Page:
​Deputies grabbed Jeffrey Lee Sanford in Butte County Superior Court after his testimony at Timothy Ole Skytte’s preliminary hearing, reports Ryan Olson of Chico ERSkytte was arrested on August 18 after deputies found 54 marijuana plants growing on his property in Concow. Officers also found 369 more plants on a property Skytte rented to another man identified as Lawrence Evans.

“It is obvious that Butte County is using this oppressive tactic to suppress people from testifying in defense of medical providers and it is this type of behavior that challenges the fabric of our democracy,” said Mickey Martin of the website Cannabis Warrior.

Photo: WAFF
Scott Burgert, left, and Bradley Jones allegedly sneaked 48 pounds of pot out of the police station over a three-day period in January.

​Only Four Pounds Recovered

Two Alabama men who were working on renovations at the Florence Police Station are in jail after they were accused of taking 48 pounds of marijuana from the evidence locker.

Scott Raymond Burgert, 45, and Bradley Thomas Jones, 40, both of Florence, Alabama, are both charged with first-degree theft of property and trafficking marijuana, Florence Police Chief Rick Singleton said, reports Tom Smith at the Florence Times Daily.
The two men were part of a construction crew which was remodeling the first floor of the police department.

Photo: WZZM

​The Grand Haven City Council passed an ordinance this week allowing home-based medical marijuana caregivers to operate in the Michigan city.

The decision follows an initial moratorium issued back in February, reports Steve Patterson at WZZM. Registered caregivers now have the right to grow and distribute marijuana from their homes.
Caregivers who grow marijuana must work from home as licensed home businesses, according to the ordinance. They may not open storefront dispensaries like those in California and Colorado.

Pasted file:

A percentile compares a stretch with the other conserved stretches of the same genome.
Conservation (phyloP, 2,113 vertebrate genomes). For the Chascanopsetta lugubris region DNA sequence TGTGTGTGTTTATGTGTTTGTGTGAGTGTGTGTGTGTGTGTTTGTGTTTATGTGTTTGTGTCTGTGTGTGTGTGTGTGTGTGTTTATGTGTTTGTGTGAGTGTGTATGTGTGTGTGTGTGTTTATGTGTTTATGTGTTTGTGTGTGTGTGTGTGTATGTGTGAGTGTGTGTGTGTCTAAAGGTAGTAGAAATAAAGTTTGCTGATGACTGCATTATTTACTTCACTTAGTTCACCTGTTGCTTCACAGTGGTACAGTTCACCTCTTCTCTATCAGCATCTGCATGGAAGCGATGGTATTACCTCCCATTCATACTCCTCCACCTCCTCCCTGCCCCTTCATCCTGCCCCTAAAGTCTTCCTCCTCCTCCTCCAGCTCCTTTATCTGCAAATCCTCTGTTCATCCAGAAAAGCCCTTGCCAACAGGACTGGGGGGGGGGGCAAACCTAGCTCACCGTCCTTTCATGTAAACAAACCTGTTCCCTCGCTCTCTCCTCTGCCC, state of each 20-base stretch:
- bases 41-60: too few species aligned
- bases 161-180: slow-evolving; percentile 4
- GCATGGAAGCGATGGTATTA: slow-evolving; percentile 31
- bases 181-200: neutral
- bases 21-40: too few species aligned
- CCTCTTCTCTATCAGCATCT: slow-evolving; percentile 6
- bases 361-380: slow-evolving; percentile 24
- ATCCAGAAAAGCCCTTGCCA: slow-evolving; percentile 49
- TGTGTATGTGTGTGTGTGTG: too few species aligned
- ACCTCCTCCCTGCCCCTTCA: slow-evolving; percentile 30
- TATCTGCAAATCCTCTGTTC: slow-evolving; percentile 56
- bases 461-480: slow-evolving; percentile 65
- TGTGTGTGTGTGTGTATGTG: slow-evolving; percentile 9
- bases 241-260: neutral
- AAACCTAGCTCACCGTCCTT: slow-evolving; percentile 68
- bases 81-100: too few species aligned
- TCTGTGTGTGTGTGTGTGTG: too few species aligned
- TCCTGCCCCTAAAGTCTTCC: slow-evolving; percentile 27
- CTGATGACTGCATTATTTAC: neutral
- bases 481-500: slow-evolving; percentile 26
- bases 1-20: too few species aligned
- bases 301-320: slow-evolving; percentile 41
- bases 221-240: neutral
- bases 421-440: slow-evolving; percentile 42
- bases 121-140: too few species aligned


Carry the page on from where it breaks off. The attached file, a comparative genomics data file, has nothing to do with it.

Also, caregivers can only operate from 7 a.m. until 8 p.m., with never more than two patients in the same home. The home businesses must be at least 1,000 feet away from the nearest school.

Photo: M. Spencer Green/AP
Cook County Sheriff Tom Dart: “We will act as we always have, which is arrest”

​Nearly a year after the Cook County Board passed an ordinance allowing sheriff’s police to ticket marijuana smokers for minor possession instead of arresting them, officers still haven’t written the first ticket.

“The ordinance gives us the discretion to choose,” said Steve Patterson, a spokesman for Sheriff Tom Dart. “So we’ll choose to continue acting as we always have, which is arrest.”
County commissioners made headlines last July when they passed the ordinance that gives officers the choice to either arrest people in unincorporated areas possessing 10 grams or less of marijuana, or to hand out tickets for $200 within the county’s unincorporated areas, reports William Lee of the Chicago Tribune.
The ordinance came into being after Commissioner Earleen Collins’s grandson was arrested for possessing half a joint.
The ordinance, which was supported by marijuana legalization advocates, first ran aground after a county board committee rejected Sheriff Dart’s request to extend the discretionary ticket-writing power to wherever sheriff’s officers patrol. This would have included suburban Ford Heights, which Dart’s office patrols because the town doesn’t have its own police force.

Photo: ImageShack

​The administration of Governor Chris Christie is trying to delay the July implementation of New Jersey’s new law legalizing the use of marijuana for severely ill patients.

The measure, already called the most restrictive in the nation, was passed by the New Jersey Legislature in January and scheduled to take effect six months later, reports Mary Jo Patterson of the NJ Spotlight. Regulations were to be in place by October, when six state-licensed dispensaries would start selling cannabis to qualified patients.
But on May 21, senior staff in the Governor’s office suggested that seriously ill patients just be, well, “patient,” according to the bill’s chief sponsor, Sen. Nicolas Scutari, and wait for six more months before they can legally use the medicine that helps them the most.